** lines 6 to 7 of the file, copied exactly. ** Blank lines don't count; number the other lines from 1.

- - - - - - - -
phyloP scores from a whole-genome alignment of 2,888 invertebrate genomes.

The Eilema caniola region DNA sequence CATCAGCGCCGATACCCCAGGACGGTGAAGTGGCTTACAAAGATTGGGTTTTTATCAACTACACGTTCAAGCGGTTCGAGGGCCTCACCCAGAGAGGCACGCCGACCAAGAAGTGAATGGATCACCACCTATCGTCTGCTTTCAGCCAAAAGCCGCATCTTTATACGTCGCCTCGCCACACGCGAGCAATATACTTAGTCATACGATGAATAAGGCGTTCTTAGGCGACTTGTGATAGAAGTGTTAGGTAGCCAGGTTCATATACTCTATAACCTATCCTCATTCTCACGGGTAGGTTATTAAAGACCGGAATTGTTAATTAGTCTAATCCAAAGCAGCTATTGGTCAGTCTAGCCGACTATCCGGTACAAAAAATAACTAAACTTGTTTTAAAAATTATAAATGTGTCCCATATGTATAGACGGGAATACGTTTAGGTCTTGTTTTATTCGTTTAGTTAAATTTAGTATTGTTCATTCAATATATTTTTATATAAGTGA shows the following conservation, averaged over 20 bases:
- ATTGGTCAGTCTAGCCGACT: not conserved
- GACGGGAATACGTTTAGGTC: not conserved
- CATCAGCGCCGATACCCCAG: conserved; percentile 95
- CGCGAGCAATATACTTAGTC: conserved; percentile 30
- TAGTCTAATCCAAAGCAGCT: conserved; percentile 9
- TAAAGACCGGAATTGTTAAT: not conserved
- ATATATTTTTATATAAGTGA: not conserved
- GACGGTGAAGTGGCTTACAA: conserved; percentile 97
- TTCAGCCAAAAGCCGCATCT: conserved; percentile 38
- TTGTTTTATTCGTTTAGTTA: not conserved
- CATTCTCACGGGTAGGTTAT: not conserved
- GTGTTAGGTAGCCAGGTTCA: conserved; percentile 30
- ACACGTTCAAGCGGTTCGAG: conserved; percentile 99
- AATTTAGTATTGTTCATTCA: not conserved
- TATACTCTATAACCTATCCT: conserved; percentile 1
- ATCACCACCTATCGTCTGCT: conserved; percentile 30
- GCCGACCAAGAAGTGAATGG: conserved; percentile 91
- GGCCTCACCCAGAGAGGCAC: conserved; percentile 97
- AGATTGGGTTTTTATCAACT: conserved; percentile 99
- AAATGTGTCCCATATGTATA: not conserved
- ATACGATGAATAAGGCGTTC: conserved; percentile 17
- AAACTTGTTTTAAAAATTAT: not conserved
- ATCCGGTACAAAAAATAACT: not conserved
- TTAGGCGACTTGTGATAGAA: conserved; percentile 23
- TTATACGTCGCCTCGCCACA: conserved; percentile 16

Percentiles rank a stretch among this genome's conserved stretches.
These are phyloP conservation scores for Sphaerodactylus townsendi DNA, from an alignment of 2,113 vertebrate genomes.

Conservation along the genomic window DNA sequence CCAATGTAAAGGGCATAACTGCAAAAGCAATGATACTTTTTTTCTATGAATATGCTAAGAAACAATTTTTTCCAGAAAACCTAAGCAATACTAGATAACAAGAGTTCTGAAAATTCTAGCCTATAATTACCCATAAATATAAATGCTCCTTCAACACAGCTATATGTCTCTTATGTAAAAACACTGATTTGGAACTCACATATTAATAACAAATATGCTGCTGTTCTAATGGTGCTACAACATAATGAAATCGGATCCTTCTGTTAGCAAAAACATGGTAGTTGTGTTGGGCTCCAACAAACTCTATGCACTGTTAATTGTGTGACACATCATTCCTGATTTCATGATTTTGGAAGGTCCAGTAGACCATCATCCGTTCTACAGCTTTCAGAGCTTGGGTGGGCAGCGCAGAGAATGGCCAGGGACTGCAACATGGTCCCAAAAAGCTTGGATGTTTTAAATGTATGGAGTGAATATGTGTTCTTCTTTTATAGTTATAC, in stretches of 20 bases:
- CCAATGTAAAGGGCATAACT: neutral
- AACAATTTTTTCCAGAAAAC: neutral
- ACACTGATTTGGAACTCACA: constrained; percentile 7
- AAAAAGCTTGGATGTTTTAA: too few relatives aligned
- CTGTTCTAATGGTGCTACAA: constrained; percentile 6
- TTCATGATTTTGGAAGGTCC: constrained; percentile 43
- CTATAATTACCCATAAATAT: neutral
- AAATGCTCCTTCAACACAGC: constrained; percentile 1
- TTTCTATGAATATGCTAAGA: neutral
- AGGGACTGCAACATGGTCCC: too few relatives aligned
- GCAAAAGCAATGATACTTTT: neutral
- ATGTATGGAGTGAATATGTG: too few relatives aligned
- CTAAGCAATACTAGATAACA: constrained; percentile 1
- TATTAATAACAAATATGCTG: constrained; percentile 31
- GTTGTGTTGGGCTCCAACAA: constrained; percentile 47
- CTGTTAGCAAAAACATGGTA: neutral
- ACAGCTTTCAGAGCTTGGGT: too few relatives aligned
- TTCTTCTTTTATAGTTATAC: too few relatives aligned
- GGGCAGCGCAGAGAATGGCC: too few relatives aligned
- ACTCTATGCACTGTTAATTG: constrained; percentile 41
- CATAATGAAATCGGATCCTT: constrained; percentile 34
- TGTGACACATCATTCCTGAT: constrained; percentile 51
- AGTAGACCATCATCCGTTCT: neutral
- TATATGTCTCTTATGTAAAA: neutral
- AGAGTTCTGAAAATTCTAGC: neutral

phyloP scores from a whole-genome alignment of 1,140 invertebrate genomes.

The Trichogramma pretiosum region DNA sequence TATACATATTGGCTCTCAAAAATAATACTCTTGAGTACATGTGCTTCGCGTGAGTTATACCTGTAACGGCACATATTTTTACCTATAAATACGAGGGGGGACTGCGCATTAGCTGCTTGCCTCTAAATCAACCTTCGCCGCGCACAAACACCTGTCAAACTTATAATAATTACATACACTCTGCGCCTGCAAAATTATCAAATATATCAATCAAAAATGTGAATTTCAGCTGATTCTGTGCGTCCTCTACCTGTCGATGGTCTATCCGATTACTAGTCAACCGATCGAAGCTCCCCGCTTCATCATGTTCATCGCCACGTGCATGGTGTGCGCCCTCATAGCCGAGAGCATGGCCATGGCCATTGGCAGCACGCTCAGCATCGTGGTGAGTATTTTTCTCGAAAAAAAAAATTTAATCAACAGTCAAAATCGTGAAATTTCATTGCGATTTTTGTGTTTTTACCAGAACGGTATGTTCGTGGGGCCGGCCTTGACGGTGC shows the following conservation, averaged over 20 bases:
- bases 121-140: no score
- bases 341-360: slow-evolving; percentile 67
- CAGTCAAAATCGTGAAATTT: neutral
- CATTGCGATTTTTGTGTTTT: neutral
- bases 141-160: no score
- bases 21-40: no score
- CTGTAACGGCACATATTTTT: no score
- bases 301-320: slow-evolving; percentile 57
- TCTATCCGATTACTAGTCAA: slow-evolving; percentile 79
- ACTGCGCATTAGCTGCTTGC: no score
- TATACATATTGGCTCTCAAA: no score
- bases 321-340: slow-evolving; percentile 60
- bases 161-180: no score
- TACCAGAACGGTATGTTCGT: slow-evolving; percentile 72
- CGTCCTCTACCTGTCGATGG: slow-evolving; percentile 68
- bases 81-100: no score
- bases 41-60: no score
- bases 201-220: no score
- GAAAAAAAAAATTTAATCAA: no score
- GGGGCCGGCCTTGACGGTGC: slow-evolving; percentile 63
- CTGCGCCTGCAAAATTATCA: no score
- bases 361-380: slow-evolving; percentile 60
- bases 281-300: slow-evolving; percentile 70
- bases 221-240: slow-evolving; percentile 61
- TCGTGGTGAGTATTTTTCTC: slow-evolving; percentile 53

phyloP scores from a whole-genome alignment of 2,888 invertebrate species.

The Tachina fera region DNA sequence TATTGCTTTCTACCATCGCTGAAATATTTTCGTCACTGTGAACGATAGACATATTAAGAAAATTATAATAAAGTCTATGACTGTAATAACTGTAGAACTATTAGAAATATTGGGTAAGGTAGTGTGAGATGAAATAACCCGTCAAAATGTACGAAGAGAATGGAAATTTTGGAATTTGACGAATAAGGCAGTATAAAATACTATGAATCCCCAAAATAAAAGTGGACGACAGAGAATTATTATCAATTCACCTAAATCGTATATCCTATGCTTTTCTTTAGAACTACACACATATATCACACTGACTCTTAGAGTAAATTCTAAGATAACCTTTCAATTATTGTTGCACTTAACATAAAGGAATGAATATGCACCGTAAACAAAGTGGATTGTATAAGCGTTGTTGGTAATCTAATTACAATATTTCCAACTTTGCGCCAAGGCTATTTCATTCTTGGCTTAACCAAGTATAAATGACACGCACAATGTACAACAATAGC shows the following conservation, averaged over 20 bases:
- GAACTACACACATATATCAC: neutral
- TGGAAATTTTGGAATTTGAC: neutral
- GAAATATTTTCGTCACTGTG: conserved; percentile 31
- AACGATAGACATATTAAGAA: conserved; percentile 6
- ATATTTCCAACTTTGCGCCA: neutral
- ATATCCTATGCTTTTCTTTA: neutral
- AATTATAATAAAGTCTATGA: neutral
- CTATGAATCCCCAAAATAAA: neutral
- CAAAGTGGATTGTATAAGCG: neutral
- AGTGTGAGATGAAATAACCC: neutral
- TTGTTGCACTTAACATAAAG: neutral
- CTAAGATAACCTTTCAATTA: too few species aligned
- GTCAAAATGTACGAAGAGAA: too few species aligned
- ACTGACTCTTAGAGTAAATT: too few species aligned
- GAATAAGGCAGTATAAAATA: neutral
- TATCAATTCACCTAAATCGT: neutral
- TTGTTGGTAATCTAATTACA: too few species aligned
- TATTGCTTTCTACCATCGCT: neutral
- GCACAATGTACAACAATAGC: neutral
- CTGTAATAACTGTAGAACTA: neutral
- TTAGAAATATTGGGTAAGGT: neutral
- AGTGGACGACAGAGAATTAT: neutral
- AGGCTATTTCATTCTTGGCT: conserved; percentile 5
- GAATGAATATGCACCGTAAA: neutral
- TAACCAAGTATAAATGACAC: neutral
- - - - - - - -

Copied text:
- CGCGAGCAATATACTTAGTC: conserved; percentile 30
- TAGTCTAATCCAAAGCAGCT: conserved; percentile 9